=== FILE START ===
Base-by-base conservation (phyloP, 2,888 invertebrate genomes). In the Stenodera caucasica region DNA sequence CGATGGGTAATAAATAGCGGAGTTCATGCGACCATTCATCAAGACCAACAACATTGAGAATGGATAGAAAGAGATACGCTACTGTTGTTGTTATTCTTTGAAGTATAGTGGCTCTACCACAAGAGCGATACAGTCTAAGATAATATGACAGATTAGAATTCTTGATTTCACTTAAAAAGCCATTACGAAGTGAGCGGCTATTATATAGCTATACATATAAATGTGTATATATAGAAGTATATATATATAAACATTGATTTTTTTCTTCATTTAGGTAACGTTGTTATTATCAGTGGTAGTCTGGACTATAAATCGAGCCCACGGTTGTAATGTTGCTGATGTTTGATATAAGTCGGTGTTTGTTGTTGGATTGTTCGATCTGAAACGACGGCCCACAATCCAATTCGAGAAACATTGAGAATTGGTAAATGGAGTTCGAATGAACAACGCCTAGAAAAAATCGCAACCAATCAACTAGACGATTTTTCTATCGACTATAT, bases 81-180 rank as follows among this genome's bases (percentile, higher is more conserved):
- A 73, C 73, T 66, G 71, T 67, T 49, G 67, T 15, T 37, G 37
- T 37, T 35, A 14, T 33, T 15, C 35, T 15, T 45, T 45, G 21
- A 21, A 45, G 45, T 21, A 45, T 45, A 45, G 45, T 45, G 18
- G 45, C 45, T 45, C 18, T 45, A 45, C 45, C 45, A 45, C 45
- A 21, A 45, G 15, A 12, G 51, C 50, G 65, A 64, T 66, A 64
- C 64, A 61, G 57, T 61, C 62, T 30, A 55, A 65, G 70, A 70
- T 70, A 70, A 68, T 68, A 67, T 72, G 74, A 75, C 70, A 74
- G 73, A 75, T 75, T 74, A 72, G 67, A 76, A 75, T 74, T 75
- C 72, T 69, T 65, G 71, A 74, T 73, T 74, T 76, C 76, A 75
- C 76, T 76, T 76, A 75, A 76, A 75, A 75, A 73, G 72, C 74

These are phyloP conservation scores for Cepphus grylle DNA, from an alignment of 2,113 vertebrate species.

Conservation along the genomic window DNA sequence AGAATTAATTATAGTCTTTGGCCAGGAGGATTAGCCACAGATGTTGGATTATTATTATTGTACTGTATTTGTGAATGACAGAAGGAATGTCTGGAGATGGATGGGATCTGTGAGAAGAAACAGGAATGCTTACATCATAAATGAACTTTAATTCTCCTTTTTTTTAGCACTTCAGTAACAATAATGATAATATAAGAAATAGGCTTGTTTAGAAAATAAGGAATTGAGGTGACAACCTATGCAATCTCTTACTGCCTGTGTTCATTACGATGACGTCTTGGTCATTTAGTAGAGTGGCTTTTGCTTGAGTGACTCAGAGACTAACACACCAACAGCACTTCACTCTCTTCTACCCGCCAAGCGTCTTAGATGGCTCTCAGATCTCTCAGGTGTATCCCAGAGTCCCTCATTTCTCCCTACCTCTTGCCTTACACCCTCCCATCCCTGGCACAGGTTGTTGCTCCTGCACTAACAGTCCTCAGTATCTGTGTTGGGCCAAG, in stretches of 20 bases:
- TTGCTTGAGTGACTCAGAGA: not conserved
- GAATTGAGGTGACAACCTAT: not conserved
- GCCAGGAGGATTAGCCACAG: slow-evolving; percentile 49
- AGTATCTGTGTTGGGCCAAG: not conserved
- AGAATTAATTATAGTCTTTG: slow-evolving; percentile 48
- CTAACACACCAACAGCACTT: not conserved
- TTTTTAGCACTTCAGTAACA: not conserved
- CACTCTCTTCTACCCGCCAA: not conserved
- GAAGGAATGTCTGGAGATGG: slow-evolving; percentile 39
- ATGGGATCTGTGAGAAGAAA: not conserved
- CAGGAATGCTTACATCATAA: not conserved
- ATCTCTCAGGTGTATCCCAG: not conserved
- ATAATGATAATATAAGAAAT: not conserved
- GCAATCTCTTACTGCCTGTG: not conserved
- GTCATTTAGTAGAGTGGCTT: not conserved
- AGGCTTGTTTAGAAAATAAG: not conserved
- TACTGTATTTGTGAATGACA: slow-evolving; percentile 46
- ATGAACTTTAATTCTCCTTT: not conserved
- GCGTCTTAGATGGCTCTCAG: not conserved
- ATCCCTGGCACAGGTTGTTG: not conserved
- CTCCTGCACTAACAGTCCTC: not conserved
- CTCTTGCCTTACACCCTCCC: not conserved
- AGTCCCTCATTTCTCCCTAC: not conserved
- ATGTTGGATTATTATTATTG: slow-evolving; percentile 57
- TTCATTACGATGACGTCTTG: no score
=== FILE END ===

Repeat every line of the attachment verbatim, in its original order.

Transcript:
Base-by-base conservation (phyloP, 2,888 invertebrate genomes). In the Stenodera caucasica region DNA sequence CGATGGGTAATAAATAGCGGAGTTCATGCGACCATTCATCAAGACCAACAACATTGAGAATGGATAGAAAGAGATACGCTACTGTTGTTGTTATTCTTTGAAGTATAGTGGCTCTACCACAAGAGCGATACAGTCTAAGATAATATGACAGATTAGAATTCTTGATTTCACTTAAAAAGCCATTACGAAGTGAGCGGCTATTATATAGCTATACATATAAATGTGTATATATAGAAGTATATATATATAAACATTGATTTTTTTCTTCATTTAGGTAACGTTGTTATTATCAGTGGTAGTCTGGACTATAAATCGAGCCCACGGTTGTAATGTTGCTGATGTTTGATATAAGTCGGTGTTTGTTGTTGGATTGTTCGATCTGAAACGACGGCCCACAATCCAATTCGAGAAACATTGAGAATTGGTAAATGGAGTTCGAATGAACAACGCCTAGAAAAAATCGCAACCAATCAACTAGACGATTTTTCTATCGACTATAT, bases 81-180 rank as follows among this genome's bases (percentile, higher is more conserved):
- A 73, C 73, T 66, G 71, T 67, T 49, G 67, T 15, T 37, G 37
- T 37, T 35, A 14, T 33, T 15, C 35, T 15, T 45, T 45, G 21
- A 21, A 45, G 45, T 21, A 45, T 45, A 45, G 45, T 45, G 18
- G 45, C 45, T 45, C 18, T 45, A 45, C 45, C 45, A 45, C 45
- A 21, A 45, G 15, A 12, G 51, C 50, G 65, A 64, T 66, A 64
- C 64, A 61, G 57, T 61, C 62, T 30, A 55, A 65, G 70, A 70
- T 70, A 70, A 68, T 68, A 67, T 72, G 74, A 75, C 70, A 74
- G 73, A 75, T 75, T 74, A 72, G 67, A 76, A 75, T 74, T 75
- C 72, T 69, T 65, G 71, A 74, T 73, T 74, T 76, C 76, A 75
- C 76, T 76, T 76, A 75, A 76, A 75, A 75, A 73, G 72, C 74

These are phyloP conservation scores for Cepphus grylle DNA, from an alignment of 2,113 vertebrate species.

Conservation along the genomic window DNA sequence AGAATTAATTATAGTCTTTGGCCAGGAGGATTAGCCACAGATGTTGGATTATTATTATTGTACTGTATTTGTGAATGACAGAAGGAATGTCTGGAGATGGATGGGATCTGTGAGAAGAAACAGGAATGCTTACATCATAAATGAACTTTAATTCTCCTTTTTTTTAGCACTTCAGTAACAATAATGATAATATAAGAAATAGGCTTGTTTAGAAAATAAGGAATTGAGGTGACAACCTATGCAATCTCTTACTGCCTGTGTTCATTACGATGACGTCTTGGTCATTTAGTAGAGTGGCTTTTGCTTGAGTGACTCAGAGACTAACACACCAACAGCACTTCACTCTCTTCTACCCGCCAAGCGTCTTAGATGGCTCTCAGATCTCTCAGGTGTATCCCAGAGTCCCTCATTTCTCCCTACCTCTTGCCTTACACCCTCCCATCCCTGGCACAGGTTGTTGCTCCTGCACTAACAGTCCTCAGTATCTGTGTTGGGCCAAG, in stretches of 20 bases:
- TTGCTTGAGTGACTCAGAGA: not conserved
- GAATTGAGGTGACAACCTAT: not conserved
- GCCAGGAGGATTAGCCACAG: slow-evolving; percentile 49
- AGTATCTGTGTTGGGCCAAG: not conserved
- AGAATTAATTATAGTCTTTG: slow-evolving; percentile 48
- CTAACACACCAACAGCACTT: not conserved
- TTTTTAGCACTTCAGTAACA: not conserved
- CACTCTCTTCTACCCGCCAA: not conserved
- GAAGGAATGTCTGGAGATGG: slow-evolving; percentile 39
- ATGGGATCTGTGAGAAGAAA: not conserved
- CAGGAATGCTTACATCATAA: not conserved
- ATCTCTCAGGTGTATCCCAG: not conserved
- ATAATGATAATATAAGAAAT: not conserved
- GCAATCTCTTACTGCCTGTG: not conserved
- GTCATTTAGTAGAGTGGCTT: not conserved
- AGGCTTGTTTAGAAAATAAG: not conserved
- TACTGTATTTGTGAATGACA: slow-evolving; percentile 46
- ATGAACTTTAATTCTCCTTT: not conserved
- GCGTCTTAGATGGCTCTCAG: not conserved
- ATCCCTGGCACAGGTTGTTG: not conserved
- CTCCTGCACTAACAGTCCTC: not conserved
- CTCTTGCCTTACACCCTCCC: not conserved
- AGTCCCTCATTTCTCCCTAC: not conserved
- ATGTTGGATTATTATTATTG: slow-evolving; percentile 57
- TTCATTACGATGACGTCTTG: no score